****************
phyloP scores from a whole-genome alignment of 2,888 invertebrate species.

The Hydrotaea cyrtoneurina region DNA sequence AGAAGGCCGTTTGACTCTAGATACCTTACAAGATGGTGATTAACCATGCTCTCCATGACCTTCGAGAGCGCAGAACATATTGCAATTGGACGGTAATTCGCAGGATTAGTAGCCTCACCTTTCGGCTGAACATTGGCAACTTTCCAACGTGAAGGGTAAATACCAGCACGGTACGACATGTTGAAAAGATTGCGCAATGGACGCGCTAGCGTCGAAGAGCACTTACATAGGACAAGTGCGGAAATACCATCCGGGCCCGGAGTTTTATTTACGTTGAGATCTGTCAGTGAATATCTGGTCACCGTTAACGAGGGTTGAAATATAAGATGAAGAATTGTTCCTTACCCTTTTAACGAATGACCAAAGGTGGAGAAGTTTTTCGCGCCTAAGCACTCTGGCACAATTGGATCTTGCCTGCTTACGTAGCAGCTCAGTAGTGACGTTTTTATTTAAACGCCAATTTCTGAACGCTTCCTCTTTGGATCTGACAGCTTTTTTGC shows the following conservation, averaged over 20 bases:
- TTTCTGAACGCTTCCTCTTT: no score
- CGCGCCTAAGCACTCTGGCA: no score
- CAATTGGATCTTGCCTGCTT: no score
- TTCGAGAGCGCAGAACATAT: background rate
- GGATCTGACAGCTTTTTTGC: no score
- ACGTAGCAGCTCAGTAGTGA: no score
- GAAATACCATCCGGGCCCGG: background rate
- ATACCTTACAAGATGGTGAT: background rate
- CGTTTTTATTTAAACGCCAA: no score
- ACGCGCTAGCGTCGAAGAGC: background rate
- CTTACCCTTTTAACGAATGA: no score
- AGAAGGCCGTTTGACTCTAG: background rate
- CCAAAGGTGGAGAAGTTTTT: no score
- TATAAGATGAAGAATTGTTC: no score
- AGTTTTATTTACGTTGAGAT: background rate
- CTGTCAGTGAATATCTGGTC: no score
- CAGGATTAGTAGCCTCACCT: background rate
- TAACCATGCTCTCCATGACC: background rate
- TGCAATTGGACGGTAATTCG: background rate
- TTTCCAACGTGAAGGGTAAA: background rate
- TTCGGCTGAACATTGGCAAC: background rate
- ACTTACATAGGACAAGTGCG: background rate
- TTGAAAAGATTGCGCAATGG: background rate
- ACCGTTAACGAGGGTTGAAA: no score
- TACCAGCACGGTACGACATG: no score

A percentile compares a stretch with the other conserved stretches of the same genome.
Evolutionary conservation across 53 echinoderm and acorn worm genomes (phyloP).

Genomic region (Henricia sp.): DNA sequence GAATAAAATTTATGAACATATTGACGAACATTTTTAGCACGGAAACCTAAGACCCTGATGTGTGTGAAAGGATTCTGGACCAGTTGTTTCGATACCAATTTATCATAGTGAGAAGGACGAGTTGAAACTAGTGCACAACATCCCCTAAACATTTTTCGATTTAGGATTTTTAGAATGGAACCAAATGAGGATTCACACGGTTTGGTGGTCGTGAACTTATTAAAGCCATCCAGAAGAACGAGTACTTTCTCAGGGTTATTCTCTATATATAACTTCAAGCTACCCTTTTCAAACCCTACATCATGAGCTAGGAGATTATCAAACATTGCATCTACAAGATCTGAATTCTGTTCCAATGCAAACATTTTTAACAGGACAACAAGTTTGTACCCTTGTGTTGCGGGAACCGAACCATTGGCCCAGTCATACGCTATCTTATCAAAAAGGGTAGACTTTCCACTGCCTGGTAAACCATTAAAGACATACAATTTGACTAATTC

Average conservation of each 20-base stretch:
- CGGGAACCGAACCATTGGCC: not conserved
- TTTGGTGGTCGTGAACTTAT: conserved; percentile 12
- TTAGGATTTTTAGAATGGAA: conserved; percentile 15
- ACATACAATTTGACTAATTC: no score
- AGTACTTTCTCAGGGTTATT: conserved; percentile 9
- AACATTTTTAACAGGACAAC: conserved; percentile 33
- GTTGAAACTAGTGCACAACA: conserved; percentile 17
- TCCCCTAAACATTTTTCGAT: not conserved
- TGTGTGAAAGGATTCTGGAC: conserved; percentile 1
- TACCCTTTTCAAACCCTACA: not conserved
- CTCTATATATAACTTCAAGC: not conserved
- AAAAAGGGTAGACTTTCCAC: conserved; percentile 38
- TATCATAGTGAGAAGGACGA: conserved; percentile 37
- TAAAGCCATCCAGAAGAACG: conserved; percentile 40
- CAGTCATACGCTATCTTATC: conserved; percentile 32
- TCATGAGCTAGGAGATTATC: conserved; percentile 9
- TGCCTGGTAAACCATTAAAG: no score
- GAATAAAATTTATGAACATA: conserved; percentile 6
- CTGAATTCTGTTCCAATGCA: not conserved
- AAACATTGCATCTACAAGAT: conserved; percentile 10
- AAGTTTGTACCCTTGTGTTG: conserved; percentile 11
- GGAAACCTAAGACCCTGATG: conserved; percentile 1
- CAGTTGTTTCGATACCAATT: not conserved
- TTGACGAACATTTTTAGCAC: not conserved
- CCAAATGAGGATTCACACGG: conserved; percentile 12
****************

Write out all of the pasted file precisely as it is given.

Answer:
phyloP scores from a whole-genome alignment of 2,888 invertebrate species.

The Hydrotaea cyrtoneurina region DNA sequence AGAAGGCCGTTTGACTCTAGATACCTTACAAGATGGTGATTAACCATGCTCTCCATGACCTTCGAGAGCGCAGAACATATTGCAATTGGACGGTAATTCGCAGGATTAGTAGCCTCACCTTTCGGCTGAACATTGGCAACTTTCCAACGTGAAGGGTAAATACCAGCACGGTACGACATGTTGAAAAGATTGCGCAATGGACGCGCTAGCGTCGAAGAGCACTTACATAGGACAAGTGCGGAAATACCATCCGGGCCCGGAGTTTTATTTACGTTGAGATCTGTCAGTGAATATCTGGTCACCGTTAACGAGGGTTGAAATATAAGATGAAGAATTGTTCCTTACCCTTTTAACGAATGACCAAAGGTGGAGAAGTTTTTCGCGCCTAAGCACTCTGGCACAATTGGATCTTGCCTGCTTACGTAGCAGCTCAGTAGTGACGTTTTTATTTAAACGCCAATTTCTGAACGCTTCCTCTTTGGATCTGACAGCTTTTTTGC shows the following conservation, averaged over 20 bases:
- TTTCTGAACGCTTCCTCTTT: no score
- CGCGCCTAAGCACTCTGGCA: no score
- CAATTGGATCTTGCCTGCTT: no score
- TTCGAGAGCGCAGAACATAT: background rate
- GGATCTGACAGCTTTTTTGC: no score
- ACGTAGCAGCTCAGTAGTGA: no score
- GAAATACCATCCGGGCCCGG: background rate
- ATACCTTACAAGATGGTGAT: background rate
- CGTTTTTATTTAAACGCCAA: no score
- ACGCGCTAGCGTCGAAGAGC: background rate
- CTTACCCTTTTAACGAATGA: no score
- AGAAGGCCGTTTGACTCTAG: background rate
- CCAAAGGTGGAGAAGTTTTT: no score
- TATAAGATGAAGAATTGTTC: no score
- AGTTTTATTTACGTTGAGAT: background rate
- CTGTCAGTGAATATCTGGTC: no score
- CAGGATTAGTAGCCTCACCT: background rate
- TAACCATGCTCTCCATGACC: background rate
- TGCAATTGGACGGTAATTCG: background rate
- TTTCCAACGTGAAGGGTAAA: background rate
- TTCGGCTGAACATTGGCAAC: background rate
- ACTTACATAGGACAAGTGCG: background rate
- TTGAAAAGATTGCGCAATGG: background rate
- ACCGTTAACGAGGGTTGAAA: no score
- TACCAGCACGGTACGACATG: no score

A percentile compares a stretch with the other conserved stretches of the same genome.
Evolutionary conservation across 53 echinoderm and acorn worm genomes (phyloP).

Genomic region (Henricia sp.): DNA sequence GAATAAAATTTATGAACATATTGACGAACATTTTTAGCACGGAAACCTAAGACCCTGATGTGTGTGAAAGGATTCTGGACCAGTTGTTTCGATACCAATTTATCATAGTGAGAAGGACGAGTTGAAACTAGTGCACAACATCCCCTAAACATTTTTCGATTTAGGATTTTTAGAATGGAACCAAATGAGGATTCACACGGTTTGGTGGTCGTGAACTTATTAAAGCCATCCAGAAGAACGAGTACTTTCTCAGGGTTATTCTCTATATATAACTTCAAGCTACCCTTTTCAAACCCTACATCATGAGCTAGGAGATTATCAAACATTGCATCTACAAGATCTGAATTCTGTTCCAATGCAAACATTTTTAACAGGACAACAAGTTTGTACCCTTGTGTTGCGGGAACCGAACCATTGGCCCAGTCATACGCTATCTTATCAAAAAGGGTAGACTTTCCACTGCCTGGTAAACCATTAAAGACATACAATTTGACTAATTC

Average conservation of each 20-base stretch:
- CGGGAACCGAACCATTGGCC: not conserved
- TTTGGTGGTCGTGAACTTAT: conserved; percentile 12
- TTAGGATTTTTAGAATGGAA: conserved; percentile 15
- ACATACAATTTGACTAATTC: no score
- AGTACTTTCTCAGGGTTATT: conserved; percentile 9
- AACATTTTTAACAGGACAAC: conserved; percentile 33
- GTTGAAACTAGTGCACAACA: conserved; percentile 17
- TCCCCTAAACATTTTTCGAT: not conserved
- TGTGTGAAAGGATTCTGGAC: conserved; percentile 1
- TACCCTTTTCAAACCCTACA: not conserved
- CTCTATATATAACTTCAAGC: not conserved
- AAAAAGGGTAGACTTTCCAC: conserved; percentile 38
- TATCATAGTGAGAAGGACGA: conserved; percentile 37
- TAAAGCCATCCAGAAGAACG: conserved; percentile 40
- CAGTCATACGCTATCTTATC: conserved; percentile 32
- TCATGAGCTAGGAGATTATC: conserved; percentile 9
- TGCCTGGTAAACCATTAAAG: no score
- GAATAAAATTTATGAACATA: conserved; percentile 6
- CTGAATTCTGTTCCAATGCA: not conserved
- AAACATTGCATCTACAAGAT: conserved; percentile 10
- AAGTTTGTACCCTTGTGTTG: conserved; percentile 11
- GGAAACCTAAGACCCTGATG: conserved; percentile 1
- CAGTTGTTTCGATACCAATT: not conserved
- TTGACGAACATTTTTAGCAC: not conserved
- CCAAATGAGGATTCACACGG: conserved; percentile 12